The birth of synthetic EPO and the first forms of exogenous control date back to the early 1980s with the development of biotechnology.
Various forms of synthetic erythropoietins have been created: they all have the same amino acid sequence, but have different glycosylations, which are expected to alter their metabolic time. In addition, other forms of this substance are being studied, including EPO-mimetic peptides, which do not represent the entire amino acid sequence of erythropoietin, but mimic its activity. Various forms of erythropoietin are the success of biotechnology, they are an example of how biotechnology can generate extremely effective innovative drugs.
Human EPO has a 165 amino acid chain with three N-glycosylations and one O-glycosylation, while the synthesis of erythropoietins shows some differences in size, total amount, degree of branching and glycosylation position. In addition, human EPO and synthetic EPO also differ in the presence of variable amounts of sialic acid (up to four) for each of the three linked carbohydrate N-chains and up to two sialic acids in one carbohydrate O-chain.
|Glycoprotein||Neutral glycans,%||Monoacid glycans,%||Acid glycans,%||Triacid glycans,%||Tetraacid glycans,%|
|Human Serum EPO||20||9||48||23||0|
|EPO beta td>||3||17||32||46|
Summary diagram of different levels of glycosylation of epoetins (skibel)
All erythropoietins are active for several hours and are traceable for several days, however, their action causes an increase in the number of red blood cells over several weeks, so it immediately becomes clear how easy it is to bypass anti-doping tests. Despite the difficulties in detecting this hormone, cases of positivity, especially among cyclists, are still numerous.
In a further attempt to discourage doping based on indirect indicators of erythropoiesis, the so-called “hematological passport” created by re-measuring hematological markers such as hemoglobin, hematocrit, reticulocytes and STFR. Typically five or more measurements define specific reference ranges. Sudden changes in one of these parameters, such as an increase in hematocrit of 10%, may indicate exogenous manipulation. This strategy is capable of detecting doping in several ways, including transfusion. However, even this approach is not devoid of criticisms that highlight the possibility of false positives.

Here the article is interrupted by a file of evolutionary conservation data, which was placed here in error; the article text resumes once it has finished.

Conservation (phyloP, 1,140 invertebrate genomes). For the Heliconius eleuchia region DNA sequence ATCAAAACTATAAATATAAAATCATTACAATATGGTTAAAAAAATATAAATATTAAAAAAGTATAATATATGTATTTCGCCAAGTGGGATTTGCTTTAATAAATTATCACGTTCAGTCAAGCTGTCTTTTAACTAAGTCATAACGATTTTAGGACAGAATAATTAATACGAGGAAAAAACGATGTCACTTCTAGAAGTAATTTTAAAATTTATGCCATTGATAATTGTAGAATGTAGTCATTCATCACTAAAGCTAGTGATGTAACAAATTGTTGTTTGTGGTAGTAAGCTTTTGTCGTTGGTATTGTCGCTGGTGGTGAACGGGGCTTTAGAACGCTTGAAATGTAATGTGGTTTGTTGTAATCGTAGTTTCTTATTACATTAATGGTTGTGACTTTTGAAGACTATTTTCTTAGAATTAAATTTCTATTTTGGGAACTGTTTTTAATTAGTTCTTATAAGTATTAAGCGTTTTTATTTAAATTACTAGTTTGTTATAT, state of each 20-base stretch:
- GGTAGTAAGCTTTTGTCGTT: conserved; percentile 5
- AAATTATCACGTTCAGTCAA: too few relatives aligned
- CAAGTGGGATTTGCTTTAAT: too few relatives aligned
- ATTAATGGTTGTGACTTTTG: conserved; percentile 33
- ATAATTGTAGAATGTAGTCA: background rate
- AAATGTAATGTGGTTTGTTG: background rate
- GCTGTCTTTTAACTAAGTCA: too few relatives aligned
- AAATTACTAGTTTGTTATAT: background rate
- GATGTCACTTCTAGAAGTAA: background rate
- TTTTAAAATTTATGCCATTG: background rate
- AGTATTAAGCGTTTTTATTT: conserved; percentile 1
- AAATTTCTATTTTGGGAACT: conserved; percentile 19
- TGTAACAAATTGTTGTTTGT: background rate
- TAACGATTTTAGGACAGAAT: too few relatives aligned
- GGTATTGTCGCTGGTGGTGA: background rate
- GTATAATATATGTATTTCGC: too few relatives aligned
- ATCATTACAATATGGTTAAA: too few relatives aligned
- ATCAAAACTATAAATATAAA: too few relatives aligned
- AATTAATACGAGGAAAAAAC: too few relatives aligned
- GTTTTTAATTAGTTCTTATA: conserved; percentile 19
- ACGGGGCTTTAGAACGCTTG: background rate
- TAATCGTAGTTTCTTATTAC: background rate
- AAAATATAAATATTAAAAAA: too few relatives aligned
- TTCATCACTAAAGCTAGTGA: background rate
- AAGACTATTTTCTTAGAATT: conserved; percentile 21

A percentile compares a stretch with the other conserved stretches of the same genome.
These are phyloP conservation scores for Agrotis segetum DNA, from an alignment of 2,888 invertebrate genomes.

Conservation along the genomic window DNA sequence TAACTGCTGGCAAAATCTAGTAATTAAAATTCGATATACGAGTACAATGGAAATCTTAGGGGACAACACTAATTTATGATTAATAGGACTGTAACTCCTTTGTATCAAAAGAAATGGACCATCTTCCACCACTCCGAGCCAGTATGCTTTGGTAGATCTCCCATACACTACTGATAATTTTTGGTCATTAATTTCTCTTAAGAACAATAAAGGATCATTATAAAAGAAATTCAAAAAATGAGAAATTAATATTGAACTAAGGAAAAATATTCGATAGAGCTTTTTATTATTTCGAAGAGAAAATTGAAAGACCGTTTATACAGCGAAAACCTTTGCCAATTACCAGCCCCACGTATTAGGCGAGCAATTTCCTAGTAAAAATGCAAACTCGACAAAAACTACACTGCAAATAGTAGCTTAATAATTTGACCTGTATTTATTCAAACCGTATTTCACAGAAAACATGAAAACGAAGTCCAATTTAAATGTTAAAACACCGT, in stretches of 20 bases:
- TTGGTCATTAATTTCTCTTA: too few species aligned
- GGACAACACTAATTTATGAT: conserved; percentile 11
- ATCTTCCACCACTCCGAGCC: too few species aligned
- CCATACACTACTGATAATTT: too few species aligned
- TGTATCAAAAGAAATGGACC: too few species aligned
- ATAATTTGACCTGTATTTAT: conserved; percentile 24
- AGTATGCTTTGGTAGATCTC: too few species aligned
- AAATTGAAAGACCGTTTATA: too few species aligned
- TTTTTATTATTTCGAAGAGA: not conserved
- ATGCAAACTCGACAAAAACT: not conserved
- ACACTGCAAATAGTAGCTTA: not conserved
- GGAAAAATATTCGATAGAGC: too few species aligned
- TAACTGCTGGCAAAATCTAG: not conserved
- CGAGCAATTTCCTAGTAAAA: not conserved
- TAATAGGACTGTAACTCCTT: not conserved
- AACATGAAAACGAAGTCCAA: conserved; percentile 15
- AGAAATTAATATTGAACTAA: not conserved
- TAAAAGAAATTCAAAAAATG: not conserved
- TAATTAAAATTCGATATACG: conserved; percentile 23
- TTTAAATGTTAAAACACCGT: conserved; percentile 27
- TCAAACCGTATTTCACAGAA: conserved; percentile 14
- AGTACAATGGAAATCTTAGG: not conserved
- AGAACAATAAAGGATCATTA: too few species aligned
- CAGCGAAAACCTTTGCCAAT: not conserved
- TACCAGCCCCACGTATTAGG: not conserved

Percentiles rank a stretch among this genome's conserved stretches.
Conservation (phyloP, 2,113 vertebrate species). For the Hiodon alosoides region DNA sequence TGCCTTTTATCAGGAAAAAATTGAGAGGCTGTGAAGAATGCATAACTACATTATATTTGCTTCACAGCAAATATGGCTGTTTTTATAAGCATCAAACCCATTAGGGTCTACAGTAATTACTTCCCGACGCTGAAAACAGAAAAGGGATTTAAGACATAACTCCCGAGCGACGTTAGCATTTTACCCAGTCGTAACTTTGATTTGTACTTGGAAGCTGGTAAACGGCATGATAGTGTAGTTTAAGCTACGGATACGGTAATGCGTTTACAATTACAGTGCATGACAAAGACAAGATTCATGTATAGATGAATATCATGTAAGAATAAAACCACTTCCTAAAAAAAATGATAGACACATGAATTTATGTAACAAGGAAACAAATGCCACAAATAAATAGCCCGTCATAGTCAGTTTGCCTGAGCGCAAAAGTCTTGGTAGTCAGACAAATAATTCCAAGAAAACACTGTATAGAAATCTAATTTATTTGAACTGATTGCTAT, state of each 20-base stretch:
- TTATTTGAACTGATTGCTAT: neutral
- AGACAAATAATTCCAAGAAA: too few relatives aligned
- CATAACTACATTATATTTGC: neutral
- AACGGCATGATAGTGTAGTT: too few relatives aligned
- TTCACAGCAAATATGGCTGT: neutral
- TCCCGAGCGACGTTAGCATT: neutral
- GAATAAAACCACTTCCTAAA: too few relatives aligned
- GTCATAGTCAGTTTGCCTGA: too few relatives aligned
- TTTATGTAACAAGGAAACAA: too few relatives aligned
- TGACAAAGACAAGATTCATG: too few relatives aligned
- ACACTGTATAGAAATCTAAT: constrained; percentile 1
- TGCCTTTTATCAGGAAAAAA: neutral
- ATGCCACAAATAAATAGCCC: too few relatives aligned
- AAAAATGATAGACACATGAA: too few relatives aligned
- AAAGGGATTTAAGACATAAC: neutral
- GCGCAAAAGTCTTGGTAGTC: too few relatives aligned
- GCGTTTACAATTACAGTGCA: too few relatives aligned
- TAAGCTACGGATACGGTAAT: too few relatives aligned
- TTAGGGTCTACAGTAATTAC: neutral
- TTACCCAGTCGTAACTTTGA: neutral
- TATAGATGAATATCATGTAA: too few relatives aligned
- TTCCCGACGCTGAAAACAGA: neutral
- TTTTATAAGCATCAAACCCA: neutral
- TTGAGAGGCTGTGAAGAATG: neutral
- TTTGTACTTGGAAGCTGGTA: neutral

Athletes use EPO at a dose of 25/100 IU / kg body weight every 1/3 of the day. by subcutaneous injection for 2/8 weeks with iron supplementation to maximize erythropoiesis.
Active for 20 hours, sold with the name Eprex and Binocrit.
Active for 24 hours, sold as NeoRecormon.
Epoetin δ is the first form to be derived from human cell culture, so it has the same glycosylation as natural EPO.
Several studies show that epoetin Z has the same effects as epoetin α (Wizemann).
Darbepoetin is an amino acid chain slightly different from erythropoietin, since 5 amino acids are replaced, it is also more N-glycosylated, meaning it is linked to two other oligosaccharides at more different positions with the amino acid nitrogen.
This is a second generation erythropoietin with greater stability in body fluids, with a longer duration of action and the same activity, therefore, it requires less administration. In fact, it is active for 50 hours. This substance was approved by the FDA in 2001 for the treatment of anemia due to kidney failure and is marketed under the brand name Aranesp.
In 2002, three skiers were disqualified during the Winter Olympics because they tested positive for darbepoetin alfa.
Athletes take it every 3/6 day at the same doses as EPO (25/100 IU / kg body weight). This can be traced for 7/8 days, roughly double the EPO.